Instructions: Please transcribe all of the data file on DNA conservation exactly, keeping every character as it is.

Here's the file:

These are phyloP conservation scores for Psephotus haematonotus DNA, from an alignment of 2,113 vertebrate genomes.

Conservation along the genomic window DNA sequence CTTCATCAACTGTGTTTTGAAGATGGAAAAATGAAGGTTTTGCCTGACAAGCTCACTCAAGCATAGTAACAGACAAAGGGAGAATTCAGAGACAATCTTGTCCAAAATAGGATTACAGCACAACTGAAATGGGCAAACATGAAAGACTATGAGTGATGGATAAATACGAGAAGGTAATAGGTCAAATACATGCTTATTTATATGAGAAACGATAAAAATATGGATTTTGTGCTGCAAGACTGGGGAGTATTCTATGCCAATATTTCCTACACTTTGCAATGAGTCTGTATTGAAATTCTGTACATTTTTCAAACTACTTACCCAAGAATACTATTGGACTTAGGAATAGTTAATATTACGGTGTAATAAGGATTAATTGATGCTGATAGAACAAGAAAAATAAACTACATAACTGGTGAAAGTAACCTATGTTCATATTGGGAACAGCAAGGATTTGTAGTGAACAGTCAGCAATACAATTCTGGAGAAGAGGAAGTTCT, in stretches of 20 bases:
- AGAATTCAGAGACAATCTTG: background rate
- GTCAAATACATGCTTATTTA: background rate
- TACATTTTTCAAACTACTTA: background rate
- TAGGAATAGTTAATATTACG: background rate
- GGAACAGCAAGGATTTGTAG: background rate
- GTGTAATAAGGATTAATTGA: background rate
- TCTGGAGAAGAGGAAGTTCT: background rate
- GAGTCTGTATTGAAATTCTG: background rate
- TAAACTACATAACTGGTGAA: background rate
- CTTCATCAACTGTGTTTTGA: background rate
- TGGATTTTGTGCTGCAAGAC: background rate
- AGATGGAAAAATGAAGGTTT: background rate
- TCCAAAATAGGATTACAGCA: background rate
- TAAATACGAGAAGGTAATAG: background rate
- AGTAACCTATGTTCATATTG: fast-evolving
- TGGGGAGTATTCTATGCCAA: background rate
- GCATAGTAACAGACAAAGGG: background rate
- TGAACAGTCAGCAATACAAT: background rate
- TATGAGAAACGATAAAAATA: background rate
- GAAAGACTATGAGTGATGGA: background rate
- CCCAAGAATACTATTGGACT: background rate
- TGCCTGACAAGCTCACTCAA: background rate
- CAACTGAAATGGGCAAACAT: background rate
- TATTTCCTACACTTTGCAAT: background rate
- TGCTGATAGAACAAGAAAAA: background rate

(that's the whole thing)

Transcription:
These are phyloP conservation scores for Psephotus haematonotus DNA, from an alignment of 2,113 vertebrate genomes.

Conservation along the genomic window DNA sequence CTTCATCAACTGTGTTTTGAAGATGGAAAAATGAAGGTTTTGCCTGACAAGCTCACTCAAGCATAGTAACAGACAAAGGGAGAATTCAGAGACAATCTTGTCCAAAATAGGATTACAGCACAACTGAAATGGGCAAACATGAAAGACTATGAGTGATGGATAAATACGAGAAGGTAATAGGTCAAATACATGCTTATTTATATGAGAAACGATAAAAATATGGATTTTGTGCTGCAAGACTGGGGAGTATTCTATGCCAATATTTCCTACACTTTGCAATGAGTCTGTATTGAAATTCTGTACATTTTTCAAACTACTTACCCAAGAATACTATTGGACTTAGGAATAGTTAATATTACGGTGTAATAAGGATTAATTGATGCTGATAGAACAAGAAAAATAAACTACATAACTGGTGAAAGTAACCTATGTTCATATTGGGAACAGCAAGGATTTGTAGTGAACAGTCAGCAATACAATTCTGGAGAAGAGGAAGTTCT, in stretches of 20 bases:
- AGAATTCAGAGACAATCTTG: background rate
- GTCAAATACATGCTTATTTA: background rate
- TACATTTTTCAAACTACTTA: background rate
- TAGGAATAGTTAATATTACG: background rate
- GGAACAGCAAGGATTTGTAG: background rate
- GTGTAATAAGGATTAATTGA: background rate
- TCTGGAGAAGAGGAAGTTCT: background rate
- GAGTCTGTATTGAAATTCTG: background rate
- TAAACTACATAACTGGTGAA: background rate
- CTTCATCAACTGTGTTTTGA: background rate
- TGGATTTTGTGCTGCAAGAC: background rate
- AGATGGAAAAATGAAGGTTT: background rate
- TCCAAAATAGGATTACAGCA: background rate
- TAAATACGAGAAGGTAATAG: background rate
- AGTAACCTATGTTCATATTG: fast-evolving
- TGGGGAGTATTCTATGCCAA: background rate
- GCATAGTAACAGACAAAGGG: background rate
- TGAACAGTCAGCAATACAAT: background rate
- TATGAGAAACGATAAAAATA: background rate
- GAAAGACTATGAGTGATGGA: background rate
- CCCAAGAATACTATTGGACT: background rate
- TGCCTGACAAGCTCACTCAA: background rate
- CAACTGAAATGGGCAAACAT: background rate
- TATTTCCTACACTTTGCAAT: background rate
- TGCTGATAGAACAAGAAAAA: background rate